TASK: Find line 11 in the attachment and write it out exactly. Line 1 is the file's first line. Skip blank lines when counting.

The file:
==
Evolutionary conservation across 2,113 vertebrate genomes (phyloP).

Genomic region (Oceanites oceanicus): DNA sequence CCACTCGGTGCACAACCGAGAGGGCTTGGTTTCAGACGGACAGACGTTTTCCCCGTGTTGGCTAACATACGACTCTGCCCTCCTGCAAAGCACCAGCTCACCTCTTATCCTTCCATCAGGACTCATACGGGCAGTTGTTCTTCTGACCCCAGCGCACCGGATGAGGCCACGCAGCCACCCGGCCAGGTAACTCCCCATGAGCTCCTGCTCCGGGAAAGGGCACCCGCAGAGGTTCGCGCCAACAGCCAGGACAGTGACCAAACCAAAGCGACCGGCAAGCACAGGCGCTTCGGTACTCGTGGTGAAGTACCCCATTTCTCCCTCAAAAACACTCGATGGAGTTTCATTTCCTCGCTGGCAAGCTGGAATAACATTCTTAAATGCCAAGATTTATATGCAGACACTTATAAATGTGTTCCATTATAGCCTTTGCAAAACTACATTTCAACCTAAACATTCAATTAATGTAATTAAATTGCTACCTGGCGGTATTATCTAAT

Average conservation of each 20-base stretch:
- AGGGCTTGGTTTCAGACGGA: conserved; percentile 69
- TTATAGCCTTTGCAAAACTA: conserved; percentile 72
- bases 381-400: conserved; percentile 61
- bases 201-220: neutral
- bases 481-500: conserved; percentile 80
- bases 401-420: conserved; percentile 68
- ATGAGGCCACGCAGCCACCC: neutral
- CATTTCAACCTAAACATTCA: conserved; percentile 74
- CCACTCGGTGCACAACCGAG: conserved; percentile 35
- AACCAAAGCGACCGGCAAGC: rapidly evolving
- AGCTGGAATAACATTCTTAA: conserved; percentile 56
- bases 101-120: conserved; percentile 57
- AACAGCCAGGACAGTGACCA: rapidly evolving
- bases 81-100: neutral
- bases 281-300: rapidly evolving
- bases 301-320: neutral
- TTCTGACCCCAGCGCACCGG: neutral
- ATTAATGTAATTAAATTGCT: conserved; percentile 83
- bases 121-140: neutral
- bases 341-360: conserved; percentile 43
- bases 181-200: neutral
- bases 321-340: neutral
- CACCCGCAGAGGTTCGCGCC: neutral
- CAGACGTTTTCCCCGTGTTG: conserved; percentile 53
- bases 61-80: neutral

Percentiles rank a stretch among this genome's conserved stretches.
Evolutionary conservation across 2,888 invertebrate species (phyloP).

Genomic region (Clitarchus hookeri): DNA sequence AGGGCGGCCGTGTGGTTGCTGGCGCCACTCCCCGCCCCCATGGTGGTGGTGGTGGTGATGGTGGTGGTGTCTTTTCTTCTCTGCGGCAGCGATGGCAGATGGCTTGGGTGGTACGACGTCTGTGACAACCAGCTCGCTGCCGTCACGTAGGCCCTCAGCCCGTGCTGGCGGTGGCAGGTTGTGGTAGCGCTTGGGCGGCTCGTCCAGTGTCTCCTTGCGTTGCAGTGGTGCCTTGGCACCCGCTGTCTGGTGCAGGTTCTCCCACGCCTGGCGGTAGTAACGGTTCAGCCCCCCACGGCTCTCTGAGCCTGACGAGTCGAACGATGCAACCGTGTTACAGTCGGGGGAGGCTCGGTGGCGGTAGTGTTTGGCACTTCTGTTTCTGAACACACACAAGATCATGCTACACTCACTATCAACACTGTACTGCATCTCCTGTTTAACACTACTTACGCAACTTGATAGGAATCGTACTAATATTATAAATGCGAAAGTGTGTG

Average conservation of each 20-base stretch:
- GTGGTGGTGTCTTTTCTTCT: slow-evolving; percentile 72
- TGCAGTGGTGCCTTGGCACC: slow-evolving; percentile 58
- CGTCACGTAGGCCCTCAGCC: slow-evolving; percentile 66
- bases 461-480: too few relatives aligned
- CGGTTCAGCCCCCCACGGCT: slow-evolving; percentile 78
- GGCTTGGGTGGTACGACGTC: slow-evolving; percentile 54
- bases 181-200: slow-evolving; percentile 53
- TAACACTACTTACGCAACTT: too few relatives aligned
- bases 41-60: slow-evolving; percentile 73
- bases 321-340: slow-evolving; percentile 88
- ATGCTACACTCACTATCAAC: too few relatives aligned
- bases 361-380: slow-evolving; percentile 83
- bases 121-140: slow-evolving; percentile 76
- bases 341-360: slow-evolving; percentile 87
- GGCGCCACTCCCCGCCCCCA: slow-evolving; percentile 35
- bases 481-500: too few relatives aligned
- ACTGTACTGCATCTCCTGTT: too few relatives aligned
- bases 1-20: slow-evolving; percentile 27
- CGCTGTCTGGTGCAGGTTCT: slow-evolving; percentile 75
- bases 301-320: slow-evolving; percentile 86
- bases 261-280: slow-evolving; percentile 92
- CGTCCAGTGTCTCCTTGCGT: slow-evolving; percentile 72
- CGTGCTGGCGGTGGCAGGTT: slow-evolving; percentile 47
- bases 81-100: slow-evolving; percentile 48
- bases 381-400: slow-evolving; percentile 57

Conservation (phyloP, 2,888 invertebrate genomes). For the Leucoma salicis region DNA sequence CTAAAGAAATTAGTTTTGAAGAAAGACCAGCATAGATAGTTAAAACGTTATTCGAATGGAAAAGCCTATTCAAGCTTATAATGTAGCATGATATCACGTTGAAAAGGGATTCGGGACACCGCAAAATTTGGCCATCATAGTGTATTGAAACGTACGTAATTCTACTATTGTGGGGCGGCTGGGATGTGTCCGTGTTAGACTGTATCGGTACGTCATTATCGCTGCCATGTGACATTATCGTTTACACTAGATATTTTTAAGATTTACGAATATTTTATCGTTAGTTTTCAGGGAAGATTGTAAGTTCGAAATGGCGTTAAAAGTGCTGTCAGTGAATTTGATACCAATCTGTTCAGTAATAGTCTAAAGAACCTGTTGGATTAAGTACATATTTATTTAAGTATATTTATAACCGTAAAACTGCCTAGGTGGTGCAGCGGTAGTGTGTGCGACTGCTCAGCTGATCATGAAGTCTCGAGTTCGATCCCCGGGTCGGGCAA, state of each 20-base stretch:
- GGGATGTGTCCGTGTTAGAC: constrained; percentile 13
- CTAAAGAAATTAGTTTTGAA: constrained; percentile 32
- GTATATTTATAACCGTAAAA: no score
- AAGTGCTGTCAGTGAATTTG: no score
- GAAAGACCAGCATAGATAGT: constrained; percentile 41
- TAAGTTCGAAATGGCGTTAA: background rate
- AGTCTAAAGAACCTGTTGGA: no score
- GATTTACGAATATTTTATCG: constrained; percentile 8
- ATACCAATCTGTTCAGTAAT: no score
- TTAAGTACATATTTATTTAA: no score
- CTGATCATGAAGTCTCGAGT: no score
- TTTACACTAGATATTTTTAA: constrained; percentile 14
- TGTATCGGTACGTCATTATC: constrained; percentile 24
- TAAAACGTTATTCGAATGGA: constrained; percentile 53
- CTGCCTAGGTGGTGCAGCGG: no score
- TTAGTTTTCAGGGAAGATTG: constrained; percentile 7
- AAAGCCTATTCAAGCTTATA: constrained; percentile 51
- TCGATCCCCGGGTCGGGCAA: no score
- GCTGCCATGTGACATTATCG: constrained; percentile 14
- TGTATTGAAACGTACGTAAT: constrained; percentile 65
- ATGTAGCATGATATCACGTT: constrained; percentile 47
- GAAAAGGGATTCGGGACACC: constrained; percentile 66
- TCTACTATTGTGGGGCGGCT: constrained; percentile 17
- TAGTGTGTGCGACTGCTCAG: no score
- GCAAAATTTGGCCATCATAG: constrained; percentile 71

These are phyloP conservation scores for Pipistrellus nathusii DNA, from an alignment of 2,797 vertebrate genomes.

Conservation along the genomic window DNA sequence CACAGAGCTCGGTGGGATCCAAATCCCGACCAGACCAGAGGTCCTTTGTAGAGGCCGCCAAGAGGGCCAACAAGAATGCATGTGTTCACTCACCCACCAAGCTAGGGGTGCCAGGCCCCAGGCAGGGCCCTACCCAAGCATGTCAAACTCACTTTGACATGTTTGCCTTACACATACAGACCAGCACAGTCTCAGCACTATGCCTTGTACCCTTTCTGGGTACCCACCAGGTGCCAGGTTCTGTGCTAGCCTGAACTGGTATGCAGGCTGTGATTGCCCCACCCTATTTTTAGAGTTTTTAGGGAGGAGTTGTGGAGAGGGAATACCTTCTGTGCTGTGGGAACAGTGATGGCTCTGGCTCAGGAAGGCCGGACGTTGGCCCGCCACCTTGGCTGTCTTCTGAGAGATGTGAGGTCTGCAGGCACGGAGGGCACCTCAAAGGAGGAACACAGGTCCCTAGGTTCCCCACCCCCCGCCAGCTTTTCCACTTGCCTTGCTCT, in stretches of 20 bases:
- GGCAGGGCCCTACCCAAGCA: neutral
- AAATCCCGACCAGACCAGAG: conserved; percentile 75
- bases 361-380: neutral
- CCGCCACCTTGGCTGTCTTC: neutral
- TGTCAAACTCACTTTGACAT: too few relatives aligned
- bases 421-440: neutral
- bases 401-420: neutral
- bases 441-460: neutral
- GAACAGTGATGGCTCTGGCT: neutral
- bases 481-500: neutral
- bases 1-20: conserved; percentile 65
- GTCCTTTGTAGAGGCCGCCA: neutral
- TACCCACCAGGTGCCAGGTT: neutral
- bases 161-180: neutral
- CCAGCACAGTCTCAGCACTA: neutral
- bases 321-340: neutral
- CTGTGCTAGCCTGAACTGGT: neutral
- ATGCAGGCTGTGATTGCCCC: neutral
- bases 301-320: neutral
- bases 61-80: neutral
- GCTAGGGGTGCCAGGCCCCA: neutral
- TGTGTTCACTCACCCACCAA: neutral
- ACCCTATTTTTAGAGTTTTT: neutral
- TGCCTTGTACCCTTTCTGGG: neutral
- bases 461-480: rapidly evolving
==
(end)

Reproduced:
- CATTTCAACCTAAACATTCA: conserved; percentile 74